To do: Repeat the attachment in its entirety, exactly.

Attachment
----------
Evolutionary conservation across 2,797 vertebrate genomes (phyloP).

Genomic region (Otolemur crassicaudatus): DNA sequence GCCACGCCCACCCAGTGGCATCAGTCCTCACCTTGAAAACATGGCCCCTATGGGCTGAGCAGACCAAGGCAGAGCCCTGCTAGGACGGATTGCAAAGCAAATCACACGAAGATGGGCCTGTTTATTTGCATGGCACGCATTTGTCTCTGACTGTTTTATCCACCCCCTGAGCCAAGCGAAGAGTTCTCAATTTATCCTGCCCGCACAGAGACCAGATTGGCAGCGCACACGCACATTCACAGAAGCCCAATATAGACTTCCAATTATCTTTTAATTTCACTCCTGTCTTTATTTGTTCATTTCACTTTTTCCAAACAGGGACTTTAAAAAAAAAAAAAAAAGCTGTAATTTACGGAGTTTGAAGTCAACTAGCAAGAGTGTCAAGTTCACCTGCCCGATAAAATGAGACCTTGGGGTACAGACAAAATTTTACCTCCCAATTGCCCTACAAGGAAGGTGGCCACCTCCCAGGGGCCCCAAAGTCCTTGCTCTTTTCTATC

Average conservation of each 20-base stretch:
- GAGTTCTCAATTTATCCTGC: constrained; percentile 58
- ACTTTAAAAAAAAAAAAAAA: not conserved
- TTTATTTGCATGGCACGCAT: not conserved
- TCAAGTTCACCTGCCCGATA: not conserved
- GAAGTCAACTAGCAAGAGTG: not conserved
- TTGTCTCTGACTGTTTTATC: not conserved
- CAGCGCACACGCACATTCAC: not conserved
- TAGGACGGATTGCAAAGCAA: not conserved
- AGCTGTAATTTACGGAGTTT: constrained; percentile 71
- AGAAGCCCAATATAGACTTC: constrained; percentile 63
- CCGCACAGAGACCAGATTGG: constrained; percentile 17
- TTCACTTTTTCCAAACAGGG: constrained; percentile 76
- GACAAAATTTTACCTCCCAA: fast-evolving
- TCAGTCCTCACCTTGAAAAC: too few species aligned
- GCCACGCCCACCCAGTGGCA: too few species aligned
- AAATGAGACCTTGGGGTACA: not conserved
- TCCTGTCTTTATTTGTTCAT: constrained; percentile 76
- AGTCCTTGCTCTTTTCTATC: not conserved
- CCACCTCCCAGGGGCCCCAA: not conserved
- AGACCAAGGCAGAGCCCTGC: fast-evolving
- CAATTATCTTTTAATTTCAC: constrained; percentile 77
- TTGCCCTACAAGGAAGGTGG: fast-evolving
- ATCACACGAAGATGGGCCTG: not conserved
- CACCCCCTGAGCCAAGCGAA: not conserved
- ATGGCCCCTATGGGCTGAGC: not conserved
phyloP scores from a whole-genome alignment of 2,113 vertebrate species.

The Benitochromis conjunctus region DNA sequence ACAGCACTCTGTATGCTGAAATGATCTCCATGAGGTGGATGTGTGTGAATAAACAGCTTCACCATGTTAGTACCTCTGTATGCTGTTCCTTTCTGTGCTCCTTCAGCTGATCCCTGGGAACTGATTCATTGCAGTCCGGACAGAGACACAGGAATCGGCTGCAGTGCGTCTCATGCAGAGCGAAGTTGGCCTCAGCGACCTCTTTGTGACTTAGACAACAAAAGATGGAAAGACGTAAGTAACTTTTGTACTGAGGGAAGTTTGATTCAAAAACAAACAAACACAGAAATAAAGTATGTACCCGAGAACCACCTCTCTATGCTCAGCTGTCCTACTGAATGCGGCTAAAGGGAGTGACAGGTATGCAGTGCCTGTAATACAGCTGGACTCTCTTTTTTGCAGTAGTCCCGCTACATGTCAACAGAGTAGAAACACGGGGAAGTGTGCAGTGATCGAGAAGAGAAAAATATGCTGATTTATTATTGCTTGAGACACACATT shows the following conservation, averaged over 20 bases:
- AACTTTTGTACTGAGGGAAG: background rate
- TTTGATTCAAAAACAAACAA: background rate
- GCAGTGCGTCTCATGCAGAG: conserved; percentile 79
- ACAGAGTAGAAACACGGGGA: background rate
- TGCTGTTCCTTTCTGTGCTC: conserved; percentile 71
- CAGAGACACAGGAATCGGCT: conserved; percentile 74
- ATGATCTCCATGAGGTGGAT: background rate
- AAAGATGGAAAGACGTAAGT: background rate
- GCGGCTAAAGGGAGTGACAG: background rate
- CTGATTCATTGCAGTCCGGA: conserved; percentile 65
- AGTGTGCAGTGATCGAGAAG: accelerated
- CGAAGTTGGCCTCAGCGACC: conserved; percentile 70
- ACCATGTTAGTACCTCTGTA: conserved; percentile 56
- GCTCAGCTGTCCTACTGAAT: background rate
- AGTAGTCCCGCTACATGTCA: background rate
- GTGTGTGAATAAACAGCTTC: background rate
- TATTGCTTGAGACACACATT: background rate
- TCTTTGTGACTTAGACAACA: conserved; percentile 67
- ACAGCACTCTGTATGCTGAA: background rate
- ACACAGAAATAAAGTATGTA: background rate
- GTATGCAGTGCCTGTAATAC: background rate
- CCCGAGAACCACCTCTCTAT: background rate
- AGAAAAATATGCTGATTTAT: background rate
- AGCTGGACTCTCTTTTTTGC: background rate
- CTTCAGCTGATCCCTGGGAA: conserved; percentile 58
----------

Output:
Evolutionary conservation across 2,797 vertebrate genomes (phyloP).

Genomic region (Otolemur crassicaudatus): DNA sequence GCCACGCCCACCCAGTGGCATCAGTCCTCACCTTGAAAACATGGCCCCTATGGGCTGAGCAGACCAAGGCAGAGCCCTGCTAGGACGGATTGCAAAGCAAATCACACGAAGATGGGCCTGTTTATTTGCATGGCACGCATTTGTCTCTGACTGTTTTATCCACCCCCTGAGCCAAGCGAAGAGTTCTCAATTTATCCTGCCCGCACAGAGACCAGATTGGCAGCGCACACGCACATTCACAGAAGCCCAATATAGACTTCCAATTATCTTTTAATTTCACTCCTGTCTTTATTTGTTCATTTCACTTTTTCCAAACAGGGACTTTAAAAAAAAAAAAAAAAGCTGTAATTTACGGAGTTTGAAGTCAACTAGCAAGAGTGTCAAGTTCACCTGCCCGATAAAATGAGACCTTGGGGTACAGACAAAATTTTACCTCCCAATTGCCCTACAAGGAAGGTGGCCACCTCCCAGGGGCCCCAAAGTCCTTGCTCTTTTCTATC

Average conservation of each 20-base stretch:
- GAGTTCTCAATTTATCCTGC: constrained; percentile 58
- ACTTTAAAAAAAAAAAAAAA: not conserved
- TTTATTTGCATGGCACGCAT: not conserved
- TCAAGTTCACCTGCCCGATA: not conserved
- GAAGTCAACTAGCAAGAGTG: not conserved
- TTGTCTCTGACTGTTTTATC: not conserved
- CAGCGCACACGCACATTCAC: not conserved
- TAGGACGGATTGCAAAGCAA: not conserved
- AGCTGTAATTTACGGAGTTT: constrained; percentile 71
- AGAAGCCCAATATAGACTTC: constrained; percentile 63
- CCGCACAGAGACCAGATTGG: constrained; percentile 17
- TTCACTTTTTCCAAACAGGG: constrained; percentile 76
- GACAAAATTTTACCTCCCAA: fast-evolving
- TCAGTCCTCACCTTGAAAAC: too few species aligned
- GCCACGCCCACCCAGTGGCA: too few species aligned
- AAATGAGACCTTGGGGTACA: not conserved
- TCCTGTCTTTATTTGTTCAT: constrained; percentile 76
- AGTCCTTGCTCTTTTCTATC: not conserved
- CCACCTCCCAGGGGCCCCAA: not conserved
- AGACCAAGGCAGAGCCCTGC: fast-evolving
- CAATTATCTTTTAATTTCAC: constrained; percentile 77
- TTGCCCTACAAGGAAGGTGG: fast-evolving
- ATCACACGAAGATGGGCCTG: not conserved
- CACCCCCTGAGCCAAGCGAA: not conserved
- ATGGCCCCTATGGGCTGAGC: not conserved
phyloP scores from a whole-genome alignment of 2,113 vertebrate species.

The Benitochromis conjunctus region DNA sequence ACAGCACTCTGTATGCTGAAATGATCTCCATGAGGTGGATGTGTGTGAATAAACAGCTTCACCATGTTAGTACCTCTGTATGCTGTTCCTTTCTGTGCTCCTTCAGCTGATCCCTGGGAACTGATTCATTGCAGTCCGGACAGAGACACAGGAATCGGCTGCAGTGCGTCTCATGCAGAGCGAAGTTGGCCTCAGCGACCTCTTTGTGACTTAGACAACAAAAGATGGAAAGACGTAAGTAACTTTTGTACTGAGGGAAGTTTGATTCAAAAACAAACAAACACAGAAATAAAGTATGTACCCGAGAACCACCTCTCTATGCTCAGCTGTCCTACTGAATGCGGCTAAAGGGAGTGACAGGTATGCAGTGCCTGTAATACAGCTGGACTCTCTTTTTTGCAGTAGTCCCGCTACATGTCAACAGAGTAGAAACACGGGGAAGTGTGCAGTGATCGAGAAGAGAAAAATATGCTGATTTATTATTGCTTGAGACACACATT shows the following conservation, averaged over 20 bases:
- AACTTTTGTACTGAGGGAAG: background rate
- TTTGATTCAAAAACAAACAA: background rate
- GCAGTGCGTCTCATGCAGAG: conserved; percentile 79
- ACAGAGTAGAAACACGGGGA: background rate
- TGCTGTTCCTTTCTGTGCTC: conserved; percentile 71
- CAGAGACACAGGAATCGGCT: conserved; percentile 74
- ATGATCTCCATGAGGTGGAT: background rate
- AAAGATGGAAAGACGTAAGT: background rate
- GCGGCTAAAGGGAGTGACAG: background rate
- CTGATTCATTGCAGTCCGGA: conserved; percentile 65
- AGTGTGCAGTGATCGAGAAG: accelerated
- CGAAGTTGGCCTCAGCGACC: conserved; percentile 70
- ACCATGTTAGTACCTCTGTA: conserved; percentile 56
- GCTCAGCTGTCCTACTGAAT: background rate
- AGTAGTCCCGCTACATGTCA: background rate
- GTGTGTGAATAAACAGCTTC: background rate
- TATTGCTTGAGACACACATT: background rate
- TCTTTGTGACTTAGACAACA: conserved; percentile 67
- ACAGCACTCTGTATGCTGAA: background rate
- ACACAGAAATAAAGTATGTA: background rate
- GTATGCAGTGCCTGTAATAC: background rate
- CCCGAGAACCACCTCTCTAT: background rate
- AGAAAAATATGCTGATTTAT: background rate
- AGCTGGACTCTCTTTTTTGC: background rate
- CTTCAGCTGATCCCTGGGAA: conserved; percentile 58